10/29 - 10/31
Photo: Fleet leaving Turtle Bay
Leg 2 started Saturday morning, Oct. 29th. It was an idyllic scene with bag pipes and saxophone serenading the fleet as we weighed anchor and sailed out of Turtle Bay in light winds. Winds didn't hold though, and we were again motoring by late morning.
"Fish on" radio reports had been coming from the fleet since we left San Diego, but we had not yet caught one ourselves. Mid afternoon we finally caught our first fish, a Skip Jack. Not considered a good eating fish, we released it. Disappointing to say the least.
Photo: Another strike & no fish. Tore the hoochie apart this time.
About 3:30 that afternoon the wind picked up and we resumed sailing, running wing-on-wing (head sail poled out on one side and main sail prevented out on the other side of the boat) through the night. Seas increased throughout the night to a short period choppy 5 feet. Just after our 3:00 A.M. shift change the autopilot faulted and instead of taking his sleep break, John spent a couple hours head down under the bunk working on it while I hand steered. It continued to intermittently fail till we reached Bahia Santa Maria, when John finally figured out that it was overheating, thus shutting down. (He has now installed a cooling fan on the motor and it seems to have done the trick.)
We made our arrival in Bahia Santa Maria at 1:30 A.M. Monday morning. It is a beautiful place, wide open bay with dry rocky mountains along the north shore, long low sand beach reaching around the southwest shore, and mangroves separating the two. You could easily spend a week exploring this bay, then a couple more exploring Bahia Magdalena that opens to the south of Bahia Santa Maria and runs far to the north behind the rim of mountains. We only had two days to catch up on our sleep and explore what we could of the bay.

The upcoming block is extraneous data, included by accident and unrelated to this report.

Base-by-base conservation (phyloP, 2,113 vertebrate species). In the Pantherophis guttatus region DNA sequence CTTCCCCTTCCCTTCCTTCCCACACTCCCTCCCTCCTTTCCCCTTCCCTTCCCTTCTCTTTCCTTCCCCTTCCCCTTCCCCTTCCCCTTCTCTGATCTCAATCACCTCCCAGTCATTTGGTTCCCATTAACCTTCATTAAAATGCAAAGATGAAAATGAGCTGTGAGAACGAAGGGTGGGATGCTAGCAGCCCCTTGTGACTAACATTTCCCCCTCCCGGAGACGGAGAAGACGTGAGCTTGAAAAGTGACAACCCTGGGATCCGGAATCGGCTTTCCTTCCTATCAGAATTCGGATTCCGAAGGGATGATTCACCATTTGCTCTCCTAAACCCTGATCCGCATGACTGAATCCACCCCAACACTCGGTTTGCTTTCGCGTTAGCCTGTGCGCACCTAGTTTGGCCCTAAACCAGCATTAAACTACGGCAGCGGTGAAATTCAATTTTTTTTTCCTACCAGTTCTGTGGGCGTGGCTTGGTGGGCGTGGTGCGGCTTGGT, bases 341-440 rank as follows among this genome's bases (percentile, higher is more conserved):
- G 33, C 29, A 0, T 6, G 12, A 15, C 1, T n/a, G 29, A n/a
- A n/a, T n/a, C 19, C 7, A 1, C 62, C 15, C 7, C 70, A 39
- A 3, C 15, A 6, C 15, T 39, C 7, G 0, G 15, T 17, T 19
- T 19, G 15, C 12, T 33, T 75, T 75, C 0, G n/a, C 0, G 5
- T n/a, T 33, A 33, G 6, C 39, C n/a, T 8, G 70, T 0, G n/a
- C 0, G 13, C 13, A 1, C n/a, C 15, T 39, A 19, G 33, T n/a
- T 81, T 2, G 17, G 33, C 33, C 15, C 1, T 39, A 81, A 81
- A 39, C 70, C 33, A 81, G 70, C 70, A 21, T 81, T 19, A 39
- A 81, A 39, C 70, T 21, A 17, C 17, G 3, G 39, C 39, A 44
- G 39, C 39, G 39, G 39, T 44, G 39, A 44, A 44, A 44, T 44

Photo: Bahia Santa Maria anchorage
Monday, we went ashore and officially checked into Mexico. It was a fairly smooth process, if not an exact one, as the fees seemed to be somewhat flexible. We walked about a bit, then returned to the boat for a nap. That evening we had dinner aboard S/V Hawaiian Sol with owners Les & Deb Cross and their Captain Lake Rickolt and his wife Jemma. We had met Les and Lake in San Diego at the marina we spent our time there in. They were preparing their beautiful new Beneteau 58 for the trip down to Cabo and were quite excited about it. Spending an evening aboard, it was easy to understand their excitement. It is indeed a beautiful boat! We enjoyed our evening together and a wonderful dinner of the fish they had caught on the 2nd leg of the rally.
Photo: Hawaiian Sol
Tuesday was our day to explore, so we took the dinghy in to the beach, through the surf, up through the mangroves, past small fish camps and around a small island. It was quite beautiful and amazing. Yes, a week would be nice here.
Photo: A fish camp in the mangroves
Later in the day there was a fish dinner and live music on shore. A tamale stand was also setup near the beach. We opted for the tamales over the fish dinner and were not disappointed. Only wished we had bought a dozen to take with us!
Photo: Beach party